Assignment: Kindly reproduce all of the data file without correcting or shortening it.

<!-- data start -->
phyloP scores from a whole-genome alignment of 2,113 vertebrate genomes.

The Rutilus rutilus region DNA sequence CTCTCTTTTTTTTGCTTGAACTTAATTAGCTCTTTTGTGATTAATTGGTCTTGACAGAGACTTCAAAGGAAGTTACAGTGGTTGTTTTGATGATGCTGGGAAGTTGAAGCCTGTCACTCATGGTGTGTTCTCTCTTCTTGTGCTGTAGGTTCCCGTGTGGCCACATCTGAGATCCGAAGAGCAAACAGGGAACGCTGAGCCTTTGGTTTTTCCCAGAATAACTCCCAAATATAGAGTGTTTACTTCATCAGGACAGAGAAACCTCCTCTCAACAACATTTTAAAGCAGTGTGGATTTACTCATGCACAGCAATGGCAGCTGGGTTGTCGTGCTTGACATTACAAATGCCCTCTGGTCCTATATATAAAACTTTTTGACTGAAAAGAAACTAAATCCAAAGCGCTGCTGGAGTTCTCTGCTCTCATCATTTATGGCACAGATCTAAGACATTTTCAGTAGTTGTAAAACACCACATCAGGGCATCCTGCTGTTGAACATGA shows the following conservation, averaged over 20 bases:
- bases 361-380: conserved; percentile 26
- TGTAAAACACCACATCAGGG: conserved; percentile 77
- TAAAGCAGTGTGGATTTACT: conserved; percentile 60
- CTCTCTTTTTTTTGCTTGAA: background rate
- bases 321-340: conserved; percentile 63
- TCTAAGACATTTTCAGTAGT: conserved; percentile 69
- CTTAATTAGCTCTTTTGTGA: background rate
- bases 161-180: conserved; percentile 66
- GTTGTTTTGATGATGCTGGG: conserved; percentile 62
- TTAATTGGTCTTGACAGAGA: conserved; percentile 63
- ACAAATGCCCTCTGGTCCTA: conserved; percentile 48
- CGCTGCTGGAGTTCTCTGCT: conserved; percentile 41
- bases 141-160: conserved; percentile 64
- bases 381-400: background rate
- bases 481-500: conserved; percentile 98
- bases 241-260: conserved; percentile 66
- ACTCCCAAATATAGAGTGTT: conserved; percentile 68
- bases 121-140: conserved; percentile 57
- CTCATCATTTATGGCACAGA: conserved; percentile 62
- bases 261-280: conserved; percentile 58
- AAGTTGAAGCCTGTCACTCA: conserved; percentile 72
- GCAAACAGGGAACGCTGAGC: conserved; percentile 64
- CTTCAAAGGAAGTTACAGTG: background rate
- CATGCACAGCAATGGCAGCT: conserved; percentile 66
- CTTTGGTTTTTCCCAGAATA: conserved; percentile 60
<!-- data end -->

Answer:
phyloP scores from a whole-genome alignment of 2,113 vertebrate genomes.

The Rutilus rutilus region DNA sequence CTCTCTTTTTTTTGCTTGAACTTAATTAGCTCTTTTGTGATTAATTGGTCTTGACAGAGACTTCAAAGGAAGTTACAGTGGTTGTTTTGATGATGCTGGGAAGTTGAAGCCTGTCACTCATGGTGTGTTCTCTCTTCTTGTGCTGTAGGTTCCCGTGTGGCCACATCTGAGATCCGAAGAGCAAACAGGGAACGCTGAGCCTTTGGTTTTTCCCAGAATAACTCCCAAATATAGAGTGTTTACTTCATCAGGACAGAGAAACCTCCTCTCAACAACATTTTAAAGCAGTGTGGATTTACTCATGCACAGCAATGGCAGCTGGGTTGTCGTGCTTGACATTACAAATGCCCTCTGGTCCTATATATAAAACTTTTTGACTGAAAAGAAACTAAATCCAAAGCGCTGCTGGAGTTCTCTGCTCTCATCATTTATGGCACAGATCTAAGACATTTTCAGTAGTTGTAAAACACCACATCAGGGCATCCTGCTGTTGAACATGA shows the following conservation, averaged over 20 bases:
- bases 361-380: conserved; percentile 26
- TGTAAAACACCACATCAGGG: conserved; percentile 77
- TAAAGCAGTGTGGATTTACT: conserved; percentile 60
- CTCTCTTTTTTTTGCTTGAA: background rate
- bases 321-340: conserved; percentile 63
- TCTAAGACATTTTCAGTAGT: conserved; percentile 69
- CTTAATTAGCTCTTTTGTGA: background rate
- bases 161-180: conserved; percentile 66
- GTTGTTTTGATGATGCTGGG: conserved; percentile 62
- TTAATTGGTCTTGACAGAGA: conserved; percentile 63
- ACAAATGCCCTCTGGTCCTA: conserved; percentile 48
- CGCTGCTGGAGTTCTCTGCT: conserved; percentile 41
- bases 141-160: conserved; percentile 64
- bases 381-400: background rate
- bases 481-500: conserved; percentile 98
- bases 241-260: conserved; percentile 66
- ACTCCCAAATATAGAGTGTT: conserved; percentile 68
- bases 121-140: conserved; percentile 57
- CTCATCATTTATGGCACAGA: conserved; percentile 62
- bases 261-280: conserved; percentile 58
- AAGTTGAAGCCTGTCACTCA: conserved; percentile 72
- GCAAACAGGGAACGCTGAGC: conserved; percentile 64
- CTTCAAAGGAAGTTACAGTG: background rate
- CATGCACAGCAATGGCAGCT: conserved; percentile 66
- CTTTGGTTTTTCCCAGAATA: conserved; percentile 60